Stamp Acts. Constantly watching every opportunity of advancing the interests committed to its care, your Committee appointed a Deputation, on the 6th of April last, to suggest to the Chancellor of the Exchequer the propriety of introducing into the new Stamp Act a clause for exempting from that Act chapels and school-houses, erected and maintained by voluntary contributions. An interview was, accordingly, obtained with that right honourable gentleman on the 13th of April; when the Deputation was informed that, after having deliberated on the suggestion made by your Committee, he could not consent to make the desired exemption. Since that time, however, your Committee is glad to find that Mr. Wilks has given notice, in his place in the House of Commons, that he shall bring forward a motion to effect this object early in the next Session of Parliament.
There is only one case of injurious interference with religious and civil rights, in which your Committee has been requested to interpose, that is considered entitled to a specific reference: of the two cases alluded to in the last annual report, one has been adjusted, and the parties most interested in the other have taken its settlement upon themselves.
Persecution in Jamaica. The Committee of the Baptist Missionary Society requested your Committee, to consider the case of one of the Missionaries, employed by that Society in Jamaica, who had been tried for a misdemeanour in the great court of that island, on the charge of dismissing from church-membership a negro apprentice, who had taken upon himself the office of constable, and had been employed to flog other negroes, one of whom belonged to the same congregation. Your Committee, having read the report of the trial, and considered the documents left with the case, resolved, That this Committee have considered, with much regret, the proceedings that have occurred in the Grand Court in Jamaica, by the prosecution of the Rev. Henry Clarke Taylor, a Baptist Missionary, for a misdemeanour, as those proceedings appear to violate the principles of religious liberty, which should be every where and anxiously maintained; and that this Committee apply to his Majesty's Government to discountenance such persecutions, and to take all measures in their power to prevent their renewal.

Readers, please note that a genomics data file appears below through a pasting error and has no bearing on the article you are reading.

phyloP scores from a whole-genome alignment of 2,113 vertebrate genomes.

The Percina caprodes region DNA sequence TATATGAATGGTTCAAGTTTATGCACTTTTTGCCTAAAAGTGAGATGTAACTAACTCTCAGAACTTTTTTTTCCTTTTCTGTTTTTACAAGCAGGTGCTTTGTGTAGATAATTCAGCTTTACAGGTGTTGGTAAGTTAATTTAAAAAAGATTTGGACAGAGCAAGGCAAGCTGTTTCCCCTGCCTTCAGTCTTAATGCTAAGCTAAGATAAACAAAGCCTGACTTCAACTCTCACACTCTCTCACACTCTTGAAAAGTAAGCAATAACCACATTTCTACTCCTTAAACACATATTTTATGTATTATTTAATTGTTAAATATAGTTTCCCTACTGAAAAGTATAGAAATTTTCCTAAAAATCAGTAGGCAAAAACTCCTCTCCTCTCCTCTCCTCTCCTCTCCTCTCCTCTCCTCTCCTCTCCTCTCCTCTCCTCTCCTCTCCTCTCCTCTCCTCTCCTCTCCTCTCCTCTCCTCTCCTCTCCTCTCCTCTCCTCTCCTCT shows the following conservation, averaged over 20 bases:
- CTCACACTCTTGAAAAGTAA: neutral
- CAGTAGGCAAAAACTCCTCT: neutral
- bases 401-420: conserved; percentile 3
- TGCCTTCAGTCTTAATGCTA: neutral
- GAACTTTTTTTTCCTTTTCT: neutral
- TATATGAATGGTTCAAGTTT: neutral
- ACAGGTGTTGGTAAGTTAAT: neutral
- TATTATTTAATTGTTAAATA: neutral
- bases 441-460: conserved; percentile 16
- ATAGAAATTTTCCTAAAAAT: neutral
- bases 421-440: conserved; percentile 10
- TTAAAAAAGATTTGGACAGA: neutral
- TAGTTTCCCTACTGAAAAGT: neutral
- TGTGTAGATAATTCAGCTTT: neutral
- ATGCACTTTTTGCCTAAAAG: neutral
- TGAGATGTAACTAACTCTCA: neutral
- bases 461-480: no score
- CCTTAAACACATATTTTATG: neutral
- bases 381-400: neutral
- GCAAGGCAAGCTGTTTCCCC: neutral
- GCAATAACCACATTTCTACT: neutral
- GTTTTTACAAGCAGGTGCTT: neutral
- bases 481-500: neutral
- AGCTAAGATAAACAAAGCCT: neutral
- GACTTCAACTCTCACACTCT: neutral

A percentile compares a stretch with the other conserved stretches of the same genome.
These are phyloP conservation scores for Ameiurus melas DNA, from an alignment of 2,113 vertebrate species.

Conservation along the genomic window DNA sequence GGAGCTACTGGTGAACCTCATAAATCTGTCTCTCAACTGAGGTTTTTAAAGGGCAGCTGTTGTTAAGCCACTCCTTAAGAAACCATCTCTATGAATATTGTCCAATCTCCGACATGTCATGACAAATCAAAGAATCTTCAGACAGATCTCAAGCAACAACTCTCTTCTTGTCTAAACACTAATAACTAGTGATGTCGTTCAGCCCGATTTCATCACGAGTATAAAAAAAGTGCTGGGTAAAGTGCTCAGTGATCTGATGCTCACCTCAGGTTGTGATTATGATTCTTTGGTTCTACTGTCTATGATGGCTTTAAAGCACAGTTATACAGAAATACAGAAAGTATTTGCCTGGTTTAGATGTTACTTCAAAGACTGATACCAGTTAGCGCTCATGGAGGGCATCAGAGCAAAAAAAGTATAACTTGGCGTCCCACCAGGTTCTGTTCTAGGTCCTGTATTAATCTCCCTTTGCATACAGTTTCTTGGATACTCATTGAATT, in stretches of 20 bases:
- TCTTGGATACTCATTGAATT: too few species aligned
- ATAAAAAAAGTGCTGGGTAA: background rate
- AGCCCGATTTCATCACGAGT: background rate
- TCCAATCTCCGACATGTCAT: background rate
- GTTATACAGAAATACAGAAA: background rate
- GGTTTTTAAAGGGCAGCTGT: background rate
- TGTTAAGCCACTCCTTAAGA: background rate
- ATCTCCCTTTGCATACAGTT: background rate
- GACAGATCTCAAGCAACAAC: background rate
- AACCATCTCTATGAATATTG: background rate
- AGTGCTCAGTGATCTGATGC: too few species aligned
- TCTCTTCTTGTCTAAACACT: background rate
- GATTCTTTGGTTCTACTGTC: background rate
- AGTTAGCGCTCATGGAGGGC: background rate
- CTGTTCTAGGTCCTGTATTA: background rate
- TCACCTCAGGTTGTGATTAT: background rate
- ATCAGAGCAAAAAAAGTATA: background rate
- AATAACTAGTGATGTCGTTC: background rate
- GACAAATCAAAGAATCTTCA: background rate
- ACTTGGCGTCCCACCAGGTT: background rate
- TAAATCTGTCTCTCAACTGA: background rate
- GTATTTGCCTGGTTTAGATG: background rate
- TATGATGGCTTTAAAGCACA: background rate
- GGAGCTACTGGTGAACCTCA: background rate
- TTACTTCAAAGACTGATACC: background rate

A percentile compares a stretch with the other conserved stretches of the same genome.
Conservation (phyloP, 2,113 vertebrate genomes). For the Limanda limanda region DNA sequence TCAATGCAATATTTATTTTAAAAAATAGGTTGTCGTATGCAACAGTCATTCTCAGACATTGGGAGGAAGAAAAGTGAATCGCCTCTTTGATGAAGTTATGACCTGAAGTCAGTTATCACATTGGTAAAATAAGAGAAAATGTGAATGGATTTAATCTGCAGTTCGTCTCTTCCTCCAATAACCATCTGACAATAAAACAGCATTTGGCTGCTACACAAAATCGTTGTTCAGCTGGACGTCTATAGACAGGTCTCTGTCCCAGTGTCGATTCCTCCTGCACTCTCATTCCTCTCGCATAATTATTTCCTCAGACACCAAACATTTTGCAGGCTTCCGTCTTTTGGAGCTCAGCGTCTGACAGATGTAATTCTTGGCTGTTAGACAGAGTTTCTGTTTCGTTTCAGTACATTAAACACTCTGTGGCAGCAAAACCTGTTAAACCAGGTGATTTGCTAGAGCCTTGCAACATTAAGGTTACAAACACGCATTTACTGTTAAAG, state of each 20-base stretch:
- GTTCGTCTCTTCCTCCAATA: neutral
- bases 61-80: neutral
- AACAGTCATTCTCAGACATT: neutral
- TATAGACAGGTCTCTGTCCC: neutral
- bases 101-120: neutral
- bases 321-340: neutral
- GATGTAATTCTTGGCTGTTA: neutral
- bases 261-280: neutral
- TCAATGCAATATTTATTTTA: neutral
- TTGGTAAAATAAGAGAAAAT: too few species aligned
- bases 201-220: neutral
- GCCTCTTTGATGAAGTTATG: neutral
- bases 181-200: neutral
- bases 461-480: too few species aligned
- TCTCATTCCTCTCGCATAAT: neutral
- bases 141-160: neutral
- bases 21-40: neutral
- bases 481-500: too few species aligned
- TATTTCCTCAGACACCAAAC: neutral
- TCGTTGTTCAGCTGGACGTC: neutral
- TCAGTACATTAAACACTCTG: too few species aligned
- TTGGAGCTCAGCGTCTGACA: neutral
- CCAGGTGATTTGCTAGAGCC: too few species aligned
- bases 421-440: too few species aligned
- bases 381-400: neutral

The Resolution was transmitted to Lord Glenelg; and the Chairman received the following answer, with which your Committee was highly gratified, and a copy was ordered to be entered on the minutes, as well as forwarded to the Secretary of the Baptist Missionary Society.
Downing Street, 16th August, 1836. Sir, I am directed by Lord Glenelg to acknowledge the receipt of your note of the 16th ult. with the resolution therein enclosed, by the Committee of
Deputies from the Presbyterian, Independent and Baptist congregations of the metropolis and its vicinity, respecting the prosecution and conviction of the Rev. H. C. Taylor, a Baptist Missionary in Jamaica, for a misdemeanour. His Lordship has desired me to acquaint you that a copy of your note, and of its enclosure, has been forwarded by his Lordship to the Marquis of Sligo, for his report thereon, accompanied by such instructions as appear to his Lordship best calculated to prevent the recurrence of any such invasion of the religious liberty of the Dissenters from the Established Church in Jamaica, as is represented in your communication to have taken place in the case of Mr. Taylor.
I have the honour to be, Sir, your obedient Servant,
GEORGE GREY. Your Committee cannot conclude its Report, without adverting to the powerful reasons, which still exist, for continued and increasing exertions in the great cause of civil improvement and religious freedom. The nearer the attainment of the object you have in view, the greater is the obligation of re-doubled effort; and the more dishonourable will be the reproach of supineness or relaxation. Many years have elapsed since the repeal of the Corporation and Test Acts; and though a reform in the representation of the Lower House excited the hope of a speedy redress of remaining grievances, yet the only measures of relief are those which were effected in the last Session, and even these measures have been long deferred, and were with difficulty attained. It is evident, therefore, that in order to be successful, the Dissenters must rely upon their own resources; and—by a more vigorous exercise of their just influence,-a more energetic organization amongst themselves, -and a still more active union with the friends of civil and religious liberty, throughout the empire, the cause in which you are engaged, will achieve an earlier and more signal triumph.
İlenry WAYMOUTH, Chairman.